In his recently released book, "On Rumors," Sunstein specifically cited as a primary example of "absurd" and "hateful" remarks, reports by "right-wing websites" alleging an association between President Obama and Weatherman terrorist Bill Ayers.With a position like that, it's no wonder Sunstein hasn't appeared on Hannity's radio OR television show. Anyone tasked with defending the position that Ayers and Obama weren't very close is simply defending the indefensible. The fact that Sunstein is one of Obama's Czars makes his position even more untenable. Think about it. Why would he attack the accusations that there was a significant relationship between Obama and Ayers while calling for tougher libel laws and refusing to defend his position?
He also singled out radio talker Sean Hannity for "attacking" Obama regarding the president's "alleged associations."
Klein quotes an excerpt from Sunstein's book:
"In the era of the Internet, it has become easy to spread false or misleading rumors about almost anyone," Sunstein writes.Hey Cass, where's that book tour? This is amazingly pathetic. Sunstein has the opportunity to set the record straight by using his book to publicly defend what's in it. But he doesn't do that. He simply uses his book to advocate policies that will silence those who disagree with him. As a professor with an office that looks like Pig Pen lives there at night, that's fine but as a Czar in the Obama White House, it's cause for concern.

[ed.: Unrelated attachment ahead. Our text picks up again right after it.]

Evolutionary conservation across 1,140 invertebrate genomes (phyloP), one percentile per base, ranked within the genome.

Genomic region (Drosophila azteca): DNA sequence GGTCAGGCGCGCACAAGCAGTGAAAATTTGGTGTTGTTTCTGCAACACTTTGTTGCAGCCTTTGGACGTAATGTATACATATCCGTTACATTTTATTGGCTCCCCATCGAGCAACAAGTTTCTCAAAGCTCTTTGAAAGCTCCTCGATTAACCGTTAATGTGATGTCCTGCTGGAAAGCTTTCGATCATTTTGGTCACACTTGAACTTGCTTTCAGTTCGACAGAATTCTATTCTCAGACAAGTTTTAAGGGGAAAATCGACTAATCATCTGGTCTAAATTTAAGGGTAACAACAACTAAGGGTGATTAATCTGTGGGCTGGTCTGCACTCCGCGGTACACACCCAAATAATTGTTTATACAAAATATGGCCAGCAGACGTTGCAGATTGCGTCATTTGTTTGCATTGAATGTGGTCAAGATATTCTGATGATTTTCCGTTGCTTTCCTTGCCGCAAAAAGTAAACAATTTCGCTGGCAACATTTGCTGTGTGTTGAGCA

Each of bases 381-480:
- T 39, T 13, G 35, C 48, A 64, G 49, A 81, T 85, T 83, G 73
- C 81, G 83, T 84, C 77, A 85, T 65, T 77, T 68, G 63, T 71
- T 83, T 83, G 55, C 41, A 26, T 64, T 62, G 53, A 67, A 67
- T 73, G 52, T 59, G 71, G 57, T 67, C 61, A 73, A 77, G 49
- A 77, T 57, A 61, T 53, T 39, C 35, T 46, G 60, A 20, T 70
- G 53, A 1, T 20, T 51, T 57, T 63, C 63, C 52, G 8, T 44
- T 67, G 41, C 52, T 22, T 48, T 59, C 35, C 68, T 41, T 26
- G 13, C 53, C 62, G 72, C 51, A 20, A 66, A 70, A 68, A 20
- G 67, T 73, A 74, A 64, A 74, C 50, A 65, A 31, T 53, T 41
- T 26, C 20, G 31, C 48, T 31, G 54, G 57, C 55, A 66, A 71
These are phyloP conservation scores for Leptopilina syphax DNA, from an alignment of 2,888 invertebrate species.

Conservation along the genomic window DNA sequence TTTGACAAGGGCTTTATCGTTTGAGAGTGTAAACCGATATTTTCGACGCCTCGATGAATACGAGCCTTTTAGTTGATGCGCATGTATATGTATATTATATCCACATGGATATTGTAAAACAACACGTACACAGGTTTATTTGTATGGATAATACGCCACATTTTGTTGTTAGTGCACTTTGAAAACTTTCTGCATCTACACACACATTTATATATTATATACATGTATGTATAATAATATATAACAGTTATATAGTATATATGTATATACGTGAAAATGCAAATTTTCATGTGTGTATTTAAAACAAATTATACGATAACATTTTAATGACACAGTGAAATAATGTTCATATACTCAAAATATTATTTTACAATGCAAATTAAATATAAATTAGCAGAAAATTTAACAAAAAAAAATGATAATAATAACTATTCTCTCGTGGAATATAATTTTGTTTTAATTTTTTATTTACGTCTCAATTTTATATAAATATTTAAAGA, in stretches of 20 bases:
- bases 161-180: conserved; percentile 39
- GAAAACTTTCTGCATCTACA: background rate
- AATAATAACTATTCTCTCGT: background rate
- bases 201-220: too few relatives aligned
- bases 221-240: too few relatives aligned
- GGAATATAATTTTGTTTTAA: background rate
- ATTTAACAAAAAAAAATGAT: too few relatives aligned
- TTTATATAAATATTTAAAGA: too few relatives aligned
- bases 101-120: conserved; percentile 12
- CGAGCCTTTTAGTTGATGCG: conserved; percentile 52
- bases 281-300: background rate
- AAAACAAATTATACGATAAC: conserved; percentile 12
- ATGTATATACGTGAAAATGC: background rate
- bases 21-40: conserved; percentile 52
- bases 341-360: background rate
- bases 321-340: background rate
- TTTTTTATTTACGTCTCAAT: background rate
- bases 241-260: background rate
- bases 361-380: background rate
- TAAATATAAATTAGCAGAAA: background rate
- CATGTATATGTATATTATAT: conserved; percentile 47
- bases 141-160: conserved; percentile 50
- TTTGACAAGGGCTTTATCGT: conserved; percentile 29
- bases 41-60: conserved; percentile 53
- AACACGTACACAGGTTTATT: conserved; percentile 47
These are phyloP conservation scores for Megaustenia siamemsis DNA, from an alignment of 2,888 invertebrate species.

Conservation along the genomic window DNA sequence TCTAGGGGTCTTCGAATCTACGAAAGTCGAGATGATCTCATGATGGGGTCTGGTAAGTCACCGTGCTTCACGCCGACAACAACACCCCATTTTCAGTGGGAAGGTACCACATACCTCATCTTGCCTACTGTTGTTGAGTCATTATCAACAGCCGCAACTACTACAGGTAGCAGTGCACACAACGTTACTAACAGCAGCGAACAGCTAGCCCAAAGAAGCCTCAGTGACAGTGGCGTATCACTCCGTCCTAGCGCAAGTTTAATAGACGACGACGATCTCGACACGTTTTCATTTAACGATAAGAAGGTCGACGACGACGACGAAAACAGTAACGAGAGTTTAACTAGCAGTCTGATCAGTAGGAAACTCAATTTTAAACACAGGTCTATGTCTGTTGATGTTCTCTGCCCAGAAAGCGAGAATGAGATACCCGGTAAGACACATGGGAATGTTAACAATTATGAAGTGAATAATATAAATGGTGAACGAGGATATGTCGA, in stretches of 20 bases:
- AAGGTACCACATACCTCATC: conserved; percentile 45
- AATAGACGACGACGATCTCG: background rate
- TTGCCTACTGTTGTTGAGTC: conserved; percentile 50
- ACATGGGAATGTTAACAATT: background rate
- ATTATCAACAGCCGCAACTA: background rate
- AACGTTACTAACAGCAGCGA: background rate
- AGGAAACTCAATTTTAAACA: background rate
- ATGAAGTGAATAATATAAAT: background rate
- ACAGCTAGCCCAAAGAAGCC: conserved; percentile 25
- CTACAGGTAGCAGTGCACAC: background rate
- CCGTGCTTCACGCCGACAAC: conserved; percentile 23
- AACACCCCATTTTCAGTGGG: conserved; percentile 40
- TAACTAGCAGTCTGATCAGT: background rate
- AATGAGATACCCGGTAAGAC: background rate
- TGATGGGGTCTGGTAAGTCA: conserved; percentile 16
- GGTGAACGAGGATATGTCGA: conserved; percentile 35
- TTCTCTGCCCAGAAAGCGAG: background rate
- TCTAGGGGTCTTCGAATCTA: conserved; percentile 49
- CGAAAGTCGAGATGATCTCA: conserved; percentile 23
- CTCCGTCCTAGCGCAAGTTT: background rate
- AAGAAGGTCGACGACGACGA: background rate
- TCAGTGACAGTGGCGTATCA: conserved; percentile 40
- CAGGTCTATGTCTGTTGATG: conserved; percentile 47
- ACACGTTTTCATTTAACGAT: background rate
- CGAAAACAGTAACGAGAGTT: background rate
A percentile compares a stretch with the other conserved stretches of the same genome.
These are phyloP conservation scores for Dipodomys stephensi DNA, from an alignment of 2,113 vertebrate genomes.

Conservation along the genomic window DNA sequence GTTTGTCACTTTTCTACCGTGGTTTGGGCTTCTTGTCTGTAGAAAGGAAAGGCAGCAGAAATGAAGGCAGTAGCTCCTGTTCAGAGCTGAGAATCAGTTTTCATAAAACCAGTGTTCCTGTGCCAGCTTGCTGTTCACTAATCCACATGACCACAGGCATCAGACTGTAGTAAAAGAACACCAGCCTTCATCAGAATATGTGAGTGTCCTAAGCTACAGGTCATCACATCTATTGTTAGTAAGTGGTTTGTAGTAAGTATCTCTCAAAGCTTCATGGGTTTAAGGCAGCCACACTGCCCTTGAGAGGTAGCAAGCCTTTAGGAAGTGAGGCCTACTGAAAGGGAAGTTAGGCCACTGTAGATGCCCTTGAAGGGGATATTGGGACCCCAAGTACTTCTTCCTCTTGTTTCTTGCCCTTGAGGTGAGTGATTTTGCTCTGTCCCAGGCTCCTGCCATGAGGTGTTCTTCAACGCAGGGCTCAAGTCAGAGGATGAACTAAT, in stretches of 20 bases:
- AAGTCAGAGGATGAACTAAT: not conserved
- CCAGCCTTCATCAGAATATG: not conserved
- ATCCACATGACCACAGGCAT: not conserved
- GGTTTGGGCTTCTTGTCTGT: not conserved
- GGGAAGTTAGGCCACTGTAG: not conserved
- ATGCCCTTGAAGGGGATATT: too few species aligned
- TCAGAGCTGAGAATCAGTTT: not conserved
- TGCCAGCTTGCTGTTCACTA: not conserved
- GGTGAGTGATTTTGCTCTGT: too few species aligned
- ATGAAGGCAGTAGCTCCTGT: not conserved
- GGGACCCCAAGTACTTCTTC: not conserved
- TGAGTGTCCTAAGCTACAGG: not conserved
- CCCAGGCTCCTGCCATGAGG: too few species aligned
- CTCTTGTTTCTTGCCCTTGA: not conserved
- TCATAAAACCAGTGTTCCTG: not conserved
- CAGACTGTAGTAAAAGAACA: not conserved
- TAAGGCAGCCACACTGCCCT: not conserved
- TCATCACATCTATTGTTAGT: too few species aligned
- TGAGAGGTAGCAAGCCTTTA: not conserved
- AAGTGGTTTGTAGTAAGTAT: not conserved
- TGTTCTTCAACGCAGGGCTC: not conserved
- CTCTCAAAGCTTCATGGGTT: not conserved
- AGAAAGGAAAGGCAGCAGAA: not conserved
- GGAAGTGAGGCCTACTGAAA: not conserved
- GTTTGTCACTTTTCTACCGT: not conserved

Sunstein continues: "On the Internet as well as on talk radio, altruistic propagators are easy to find; they play an especially large role in the political domain. When Sean Hannity, the television talk show host, attacked Barack Obama because of his alleged associations, one of his goals might have been to promote values and causes that he cherishes."An incomplete corrective? What does that even mean?! Maybe the page with the definition can be found in Cass' office - Good luck finding it!
Sunstein presents multiple new measures he argues can be used to stop the spread of "rumors."
He contends "freedom usually works, but in some contexts, it is an incomplete corrective."
Lastly, you gotta love this backward logic:
"It seems quite possible that a law that contained regulatory remedies would promote rather than undermine the 'freedom of speech,'" he writes.Only a whacked out liberal would see free speech as something that results in squashing free speech.
Pretty obvious why he's not doing a book tour.
Read Klein's ENTIRE ARTICLE